The NCEA Blues

Child number two has recently received her NCEA level 2 results and while she passed everything it took us a long time to figure out the actual outcome of the results.
English was the bugbear. She ended up with 12 credits and out of a possible 24; so she passed 50 percent of the unit standards (NZQA speak for subjects within subjects e.g. Level two English contains 8 units standards). So I thought she passed however to get UE you need 8 credits in English but 4 have to be from writing unit standards and 4 have to be from reading. Nowhere on the examine results does it tell you which unit standard is reading and which is writing; daughter number one had to find it on the NZQA website!
Solution: please put (W) or (R) next to the result.

I am also a believer in needing to learn from your failures. As a student, when scaling was still around, I got 47% from 7th form calculus. I was stunned as I had only completed 17% worth of questions; yes the exam was that hard they scaled it that much. I learnt lots from that we experience (don’t give up). While I can tolerate the A,M,E marking system it would be much much more beneficial if there were percentages next to the grade. As I have mentioned previously there can be a 10% range in your mark, say 50% to 60%, and you still get a A for achieved.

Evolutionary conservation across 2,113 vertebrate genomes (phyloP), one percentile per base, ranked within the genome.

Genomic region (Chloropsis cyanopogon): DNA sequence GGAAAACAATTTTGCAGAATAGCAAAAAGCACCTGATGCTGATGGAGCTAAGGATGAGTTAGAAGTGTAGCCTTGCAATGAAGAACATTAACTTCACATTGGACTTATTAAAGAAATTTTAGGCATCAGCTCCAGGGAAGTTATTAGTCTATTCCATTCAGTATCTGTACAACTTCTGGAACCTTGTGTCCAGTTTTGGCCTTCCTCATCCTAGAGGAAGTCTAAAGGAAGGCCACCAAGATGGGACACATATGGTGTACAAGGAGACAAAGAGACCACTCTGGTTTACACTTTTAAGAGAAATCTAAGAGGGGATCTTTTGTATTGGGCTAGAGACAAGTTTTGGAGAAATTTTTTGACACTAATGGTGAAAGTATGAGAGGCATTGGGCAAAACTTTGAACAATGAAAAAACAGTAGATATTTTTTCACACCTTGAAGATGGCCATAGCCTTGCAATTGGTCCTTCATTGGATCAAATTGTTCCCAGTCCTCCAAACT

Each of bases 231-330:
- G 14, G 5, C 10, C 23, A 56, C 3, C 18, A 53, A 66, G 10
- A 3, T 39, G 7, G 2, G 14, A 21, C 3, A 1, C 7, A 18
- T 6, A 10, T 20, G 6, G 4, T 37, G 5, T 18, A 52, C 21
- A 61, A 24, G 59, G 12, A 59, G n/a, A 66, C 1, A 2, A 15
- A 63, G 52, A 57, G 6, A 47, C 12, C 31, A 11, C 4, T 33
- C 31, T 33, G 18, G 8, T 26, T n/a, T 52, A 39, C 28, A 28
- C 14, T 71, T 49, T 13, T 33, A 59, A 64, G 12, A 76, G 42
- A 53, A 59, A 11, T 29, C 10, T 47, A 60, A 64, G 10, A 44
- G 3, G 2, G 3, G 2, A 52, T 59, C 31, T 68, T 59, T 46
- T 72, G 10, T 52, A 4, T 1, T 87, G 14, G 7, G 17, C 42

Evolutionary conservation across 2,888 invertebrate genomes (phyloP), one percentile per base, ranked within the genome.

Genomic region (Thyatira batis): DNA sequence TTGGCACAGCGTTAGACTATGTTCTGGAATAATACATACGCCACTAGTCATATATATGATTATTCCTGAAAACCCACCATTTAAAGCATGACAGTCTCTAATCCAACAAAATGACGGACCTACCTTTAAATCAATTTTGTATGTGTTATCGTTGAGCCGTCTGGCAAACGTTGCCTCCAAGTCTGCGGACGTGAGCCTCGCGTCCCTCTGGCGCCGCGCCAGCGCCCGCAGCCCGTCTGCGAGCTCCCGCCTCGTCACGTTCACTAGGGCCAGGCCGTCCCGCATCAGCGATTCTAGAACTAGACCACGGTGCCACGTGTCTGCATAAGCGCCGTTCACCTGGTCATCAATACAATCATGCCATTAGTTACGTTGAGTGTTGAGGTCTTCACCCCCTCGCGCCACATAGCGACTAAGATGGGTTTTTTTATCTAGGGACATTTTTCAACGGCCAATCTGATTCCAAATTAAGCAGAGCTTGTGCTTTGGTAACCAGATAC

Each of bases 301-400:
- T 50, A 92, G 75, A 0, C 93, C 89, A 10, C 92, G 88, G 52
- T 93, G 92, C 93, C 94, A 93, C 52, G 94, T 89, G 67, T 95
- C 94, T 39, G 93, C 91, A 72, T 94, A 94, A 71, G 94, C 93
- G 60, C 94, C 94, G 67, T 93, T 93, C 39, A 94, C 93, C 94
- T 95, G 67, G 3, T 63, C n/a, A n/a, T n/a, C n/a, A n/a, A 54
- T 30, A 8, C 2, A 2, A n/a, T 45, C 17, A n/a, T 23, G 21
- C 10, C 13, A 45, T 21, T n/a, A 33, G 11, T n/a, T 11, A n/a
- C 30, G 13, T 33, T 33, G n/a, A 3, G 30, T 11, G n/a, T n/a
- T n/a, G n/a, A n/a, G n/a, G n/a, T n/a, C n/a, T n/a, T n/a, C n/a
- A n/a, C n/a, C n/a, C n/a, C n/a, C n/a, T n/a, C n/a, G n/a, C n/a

Another thing I found out is that the exam questions are broken into sections of Achievement, Merit and Excellence questions. The scurrilous thing is that if you get all the Excellence questions right but muck up on the Achievement questions (as can happen) you can only get Achieved.
Daughter number two was particularly unimpressed with her economics results, she passed everything but not to her standard. She just doesn’t know where she went wrong and is querying whether it is the ‘even if you get the excellence questions right you have to pass the achievement questions first’ rule; if it is she is going to be ticked off and I wouldn’t want to stand in her way; feisty.

So please let the child (and parent) know where they sit in their range of grades. They have worked hard, they deserve to have all the information.


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